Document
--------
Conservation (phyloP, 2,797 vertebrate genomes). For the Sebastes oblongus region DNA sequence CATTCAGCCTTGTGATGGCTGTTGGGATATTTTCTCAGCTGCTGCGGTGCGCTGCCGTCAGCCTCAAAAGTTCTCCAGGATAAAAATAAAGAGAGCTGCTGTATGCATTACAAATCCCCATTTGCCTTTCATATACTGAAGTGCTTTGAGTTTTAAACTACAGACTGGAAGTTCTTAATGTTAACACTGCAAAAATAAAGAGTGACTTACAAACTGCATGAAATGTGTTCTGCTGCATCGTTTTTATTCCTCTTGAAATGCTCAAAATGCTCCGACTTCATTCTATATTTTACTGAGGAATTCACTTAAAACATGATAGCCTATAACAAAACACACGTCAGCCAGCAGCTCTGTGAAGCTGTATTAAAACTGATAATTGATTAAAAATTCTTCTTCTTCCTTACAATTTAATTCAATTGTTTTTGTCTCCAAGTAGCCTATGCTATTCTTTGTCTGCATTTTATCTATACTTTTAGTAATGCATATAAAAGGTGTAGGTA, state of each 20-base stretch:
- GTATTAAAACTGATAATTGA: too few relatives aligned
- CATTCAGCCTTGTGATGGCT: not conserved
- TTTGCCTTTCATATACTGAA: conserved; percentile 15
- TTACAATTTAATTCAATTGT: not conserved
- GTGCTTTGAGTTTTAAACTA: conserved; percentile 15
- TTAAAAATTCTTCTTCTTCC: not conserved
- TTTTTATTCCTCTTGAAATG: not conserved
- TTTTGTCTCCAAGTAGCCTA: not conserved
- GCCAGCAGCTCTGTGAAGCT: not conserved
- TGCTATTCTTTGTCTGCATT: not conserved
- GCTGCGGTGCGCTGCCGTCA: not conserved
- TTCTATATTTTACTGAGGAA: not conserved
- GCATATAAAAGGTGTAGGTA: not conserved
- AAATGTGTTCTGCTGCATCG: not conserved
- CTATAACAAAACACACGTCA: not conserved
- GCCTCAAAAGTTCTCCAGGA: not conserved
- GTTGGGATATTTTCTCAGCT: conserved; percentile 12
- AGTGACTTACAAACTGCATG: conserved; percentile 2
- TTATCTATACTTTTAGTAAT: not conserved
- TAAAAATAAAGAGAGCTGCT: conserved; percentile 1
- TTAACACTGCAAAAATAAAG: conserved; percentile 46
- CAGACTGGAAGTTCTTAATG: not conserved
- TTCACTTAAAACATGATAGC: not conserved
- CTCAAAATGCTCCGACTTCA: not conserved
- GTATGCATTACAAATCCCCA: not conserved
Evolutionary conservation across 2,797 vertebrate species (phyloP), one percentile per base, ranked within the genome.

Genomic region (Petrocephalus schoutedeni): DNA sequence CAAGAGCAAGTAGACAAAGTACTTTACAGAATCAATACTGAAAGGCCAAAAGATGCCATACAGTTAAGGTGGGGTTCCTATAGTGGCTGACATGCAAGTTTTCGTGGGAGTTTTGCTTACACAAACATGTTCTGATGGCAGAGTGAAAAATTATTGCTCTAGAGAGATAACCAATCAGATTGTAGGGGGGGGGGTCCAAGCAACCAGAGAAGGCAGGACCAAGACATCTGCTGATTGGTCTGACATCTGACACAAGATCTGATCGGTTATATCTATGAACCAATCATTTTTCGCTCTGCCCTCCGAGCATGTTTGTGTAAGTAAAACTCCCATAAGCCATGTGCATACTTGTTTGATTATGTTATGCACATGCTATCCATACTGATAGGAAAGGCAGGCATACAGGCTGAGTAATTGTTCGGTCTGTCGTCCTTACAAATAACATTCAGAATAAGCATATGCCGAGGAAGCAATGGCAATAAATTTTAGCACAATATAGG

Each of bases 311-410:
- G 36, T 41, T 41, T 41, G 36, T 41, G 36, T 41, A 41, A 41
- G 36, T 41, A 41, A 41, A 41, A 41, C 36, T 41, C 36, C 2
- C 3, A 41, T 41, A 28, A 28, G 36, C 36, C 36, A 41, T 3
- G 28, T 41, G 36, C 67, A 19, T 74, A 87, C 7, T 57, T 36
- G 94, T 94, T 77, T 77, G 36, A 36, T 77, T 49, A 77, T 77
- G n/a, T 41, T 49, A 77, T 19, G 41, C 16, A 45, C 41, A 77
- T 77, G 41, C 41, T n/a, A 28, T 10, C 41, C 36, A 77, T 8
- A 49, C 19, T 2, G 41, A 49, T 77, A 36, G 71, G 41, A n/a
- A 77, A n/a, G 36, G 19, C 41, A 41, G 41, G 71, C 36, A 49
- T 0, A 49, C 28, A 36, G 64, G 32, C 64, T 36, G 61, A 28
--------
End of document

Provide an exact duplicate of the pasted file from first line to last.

Conservation (phyloP, 2,797 vertebrate genomes). For the Sebastes oblongus region DNA sequence CATTCAGCCTTGTGATGGCTGTTGGGATATTTTCTCAGCTGCTGCGGTGCGCTGCCGTCAGCCTCAAAAGTTCTCCAGGATAAAAATAAAGAGAGCTGCTGTATGCATTACAAATCCCCATTTGCCTTTCATATACTGAAGTGCTTTGAGTTTTAAACTACAGACTGGAAGTTCTTAATGTTAACACTGCAAAAATAAAGAGTGACTTACAAACTGCATGAAATGTGTTCTGCTGCATCGTTTTTATTCCTCTTGAAATGCTCAAAATGCTCCGACTTCATTCTATATTTTACTGAGGAATTCACTTAAAACATGATAGCCTATAACAAAACACACGTCAGCCAGCAGCTCTGTGAAGCTGTATTAAAACTGATAATTGATTAAAAATTCTTCTTCTTCCTTACAATTTAATTCAATTGTTTTTGTCTCCAAGTAGCCTATGCTATTCTTTGTCTGCATTTTATCTATACTTTTAGTAATGCATATAAAAGGTGTAGGTA, state of each 20-base stretch:
- GTATTAAAACTGATAATTGA: too few relatives aligned
- CATTCAGCCTTGTGATGGCT: not conserved
- TTTGCCTTTCATATACTGAA: conserved; percentile 15
- TTACAATTTAATTCAATTGT: not conserved
- GTGCTTTGAGTTTTAAACTA: conserved; percentile 15
- TTAAAAATTCTTCTTCTTCC: not conserved
- TTTTTATTCCTCTTGAAATG: not conserved
- TTTTGTCTCCAAGTAGCCTA: not conserved
- GCCAGCAGCTCTGTGAAGCT: not conserved
- TGCTATTCTTTGTCTGCATT: not conserved
- GCTGCGGTGCGCTGCCGTCA: not conserved
- TTCTATATTTTACTGAGGAA: not conserved
- GCATATAAAAGGTGTAGGTA: not conserved
- AAATGTGTTCTGCTGCATCG: not conserved
- CTATAACAAAACACACGTCA: not conserved
- GCCTCAAAAGTTCTCCAGGA: not conserved
- GTTGGGATATTTTCTCAGCT: conserved; percentile 12
- AGTGACTTACAAACTGCATG: conserved; percentile 2
- TTATCTATACTTTTAGTAAT: not conserved
- TAAAAATAAAGAGAGCTGCT: conserved; percentile 1
- TTAACACTGCAAAAATAAAG: conserved; percentile 46
- CAGACTGGAAGTTCTTAATG: not conserved
- TTCACTTAAAACATGATAGC: not conserved
- CTCAAAATGCTCCGACTTCA: not conserved
- GTATGCATTACAAATCCCCA: not conserved
Evolutionary conservation across 2,797 vertebrate species (phyloP), one percentile per base, ranked within the genome.

Genomic region (Petrocephalus schoutedeni): DNA sequence CAAGAGCAAGTAGACAAAGTACTTTACAGAATCAATACTGAAAGGCCAAAAGATGCCATACAGTTAAGGTGGGGTTCCTATAGTGGCTGACATGCAAGTTTTCGTGGGAGTTTTGCTTACACAAACATGTTCTGATGGCAGAGTGAAAAATTATTGCTCTAGAGAGATAACCAATCAGATTGTAGGGGGGGGGGTCCAAGCAACCAGAGAAGGCAGGACCAAGACATCTGCTGATTGGTCTGACATCTGACACAAGATCTGATCGGTTATATCTATGAACCAATCATTTTTCGCTCTGCCCTCCGAGCATGTTTGTGTAAGTAAAACTCCCATAAGCCATGTGCATACTTGTTTGATTATGTTATGCACATGCTATCCATACTGATAGGAAAGGCAGGCATACAGGCTGAGTAATTGTTCGGTCTGTCGTCCTTACAAATAACATTCAGAATAAGCATATGCCGAGGAAGCAATGGCAATAAATTTTAGCACAATATAGG

Each of bases 311-410:
- G 36, T 41, T 41, T 41, G 36, T 41, G 36, T 41, A 41, A 41
- G 36, T 41, A 41, A 41, A 41, A 41, C 36, T 41, C 36, C 2
- C 3, A 41, T 41, A 28, A 28, G 36, C 36, C 36, A 41, T 3
- G 28, T 41, G 36, C 67, A 19, T 74, A 87, C 7, T 57, T 36
- G 94, T 94, T 77, T 77, G 36, A 36, T 77, T 49, A 77, T 77
- G n/a, T 41, T 49, A 77, T 19, G 41, C 16, A 45, C 41, A 77
- T 77, G 41, C 41, T n/a, A 28, T 10, C 41, C 36, A 77, T 8
- A 49, C 19, T 2, G 41, A 49, T 77, A 36, G 71, G 41, A n/a
- A 77, A n/a, G 36, G 19, C 41, A 41, G 41, G 71, C 36, A 49
- T 0, A 49, C 28, A 36, G 64, G 32, C 64, T 36, G 61, A 28